From the standard 2005 DVD. Stark, blueish, unprettified.
The Blu-ray image — lighter, quasi-bleachy, snowier, more grain.
I don’t care if this makes me sound unhip — it’s awful, a rip-off, a desecration and a five-alarm burn. The original film (i.e., the version that played in theatres in ’71 and which was captured for the 2005 standard DVD) is plenty gritty and muddy-looking on its own without Friedkin futzing around. Please, I’m telling you — don’t buy this friggin’ thing. Unless you’re a purist monk it’ll just piss you off. Trust me on this one.
Note: Some Came Running‘s Glenn Kenny is not a monk on this matter, as a recently posted essay makes clear.
“Another eerie sign came this weekend when three, count ’em, three (older) academy voters whose opinions I respect all said the exact same thing to me at different times. They weren’t voting for Slumdog Millionaire because ‘it’s just not an Oscar picture.’ I thought it was very strange that I would suddenly be hearing virtually the same kind of reasoning out of the mouths of three different academy members, but there it was. All of them, by the way, had cast their Best Picture vote for Benjamin Button.” — from Pete Hammond‘s latest Envelope column, the headline of which says “Signs Point To Big Oscar Upsets.” Bullshit.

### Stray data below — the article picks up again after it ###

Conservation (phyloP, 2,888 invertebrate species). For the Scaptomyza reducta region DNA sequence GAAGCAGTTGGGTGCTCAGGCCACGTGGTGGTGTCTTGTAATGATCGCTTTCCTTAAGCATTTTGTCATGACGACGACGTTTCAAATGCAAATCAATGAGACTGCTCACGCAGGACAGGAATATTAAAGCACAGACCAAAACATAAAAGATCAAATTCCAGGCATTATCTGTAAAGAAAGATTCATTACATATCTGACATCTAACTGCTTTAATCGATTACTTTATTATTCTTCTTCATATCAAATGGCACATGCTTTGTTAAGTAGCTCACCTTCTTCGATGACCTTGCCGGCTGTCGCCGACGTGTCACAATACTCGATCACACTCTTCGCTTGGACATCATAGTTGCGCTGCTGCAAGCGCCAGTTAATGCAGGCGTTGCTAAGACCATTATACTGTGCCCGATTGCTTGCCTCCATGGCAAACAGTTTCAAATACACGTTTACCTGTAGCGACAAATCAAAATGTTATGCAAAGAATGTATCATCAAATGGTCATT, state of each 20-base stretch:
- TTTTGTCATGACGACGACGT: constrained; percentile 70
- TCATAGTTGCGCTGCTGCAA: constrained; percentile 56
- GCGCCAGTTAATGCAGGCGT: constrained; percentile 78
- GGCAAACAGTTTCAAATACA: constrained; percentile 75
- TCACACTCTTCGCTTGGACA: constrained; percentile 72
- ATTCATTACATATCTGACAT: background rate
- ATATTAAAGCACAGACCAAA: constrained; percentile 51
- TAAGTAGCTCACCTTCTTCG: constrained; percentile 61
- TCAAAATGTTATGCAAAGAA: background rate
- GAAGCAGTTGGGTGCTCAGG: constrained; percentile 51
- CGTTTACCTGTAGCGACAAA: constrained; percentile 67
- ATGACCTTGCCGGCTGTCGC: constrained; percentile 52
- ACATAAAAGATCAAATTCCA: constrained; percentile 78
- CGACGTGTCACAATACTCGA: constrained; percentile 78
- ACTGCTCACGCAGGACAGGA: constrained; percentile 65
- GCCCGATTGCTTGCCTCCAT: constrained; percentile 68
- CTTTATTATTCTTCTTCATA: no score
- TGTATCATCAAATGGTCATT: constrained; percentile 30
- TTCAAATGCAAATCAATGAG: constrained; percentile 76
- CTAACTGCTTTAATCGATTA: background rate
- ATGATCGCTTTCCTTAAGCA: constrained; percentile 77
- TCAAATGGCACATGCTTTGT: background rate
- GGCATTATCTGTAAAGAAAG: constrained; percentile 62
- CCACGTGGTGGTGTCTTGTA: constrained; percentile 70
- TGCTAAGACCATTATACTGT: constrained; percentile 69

On her daily blog, Jane Fonda describes the play she’s now performing in — 33 Variations — which I’ll be seeing this afternoon with Santa Barbara Film Festival director Roger Durling, who’s in town for a few days.
Bobby Zarem, casting director Bonnie Timmerman, Jane Fonda and “screenwriter Scott” following a performance of 33 Variations
“I play a musicologist of today who is obsessed with figuring out why Beethoven, at the height of his powers, spent 3 years writing 33 variations on a mediocre waltz written by a music publisher in 1819,” she writes. “My character is passionate in her quest for understanding, [in part or largely because] it’s a race against time for her to get a paper written on the topic and delivered to a conference because she’s sick. Beethoven, who’s also a character in the play, is also obsessed with finishing the variations because he is becoming deaf.
“Obsession, passion — these are things I love in life. The fact that people can grow old and become sick and yet their passions remain undimmed. Some of the greatest artistic works and achievements throughout the ages, have been done by people late in life — Monet, Cezanne, Degas, Matisse, Beethoven, Michelangelo, Albert Schweitzer and many others.
“Age and infirmities are as important as we allow them to be. No question that things change as we age. There are the aches and pains. Like jalopies, hub caps fall off, fenders get bent, and we keep on, making a life inspite of it…a life that, as Beethoven and others showed us, can be enriched by these corporal challenges. This play I’m entering touches on this.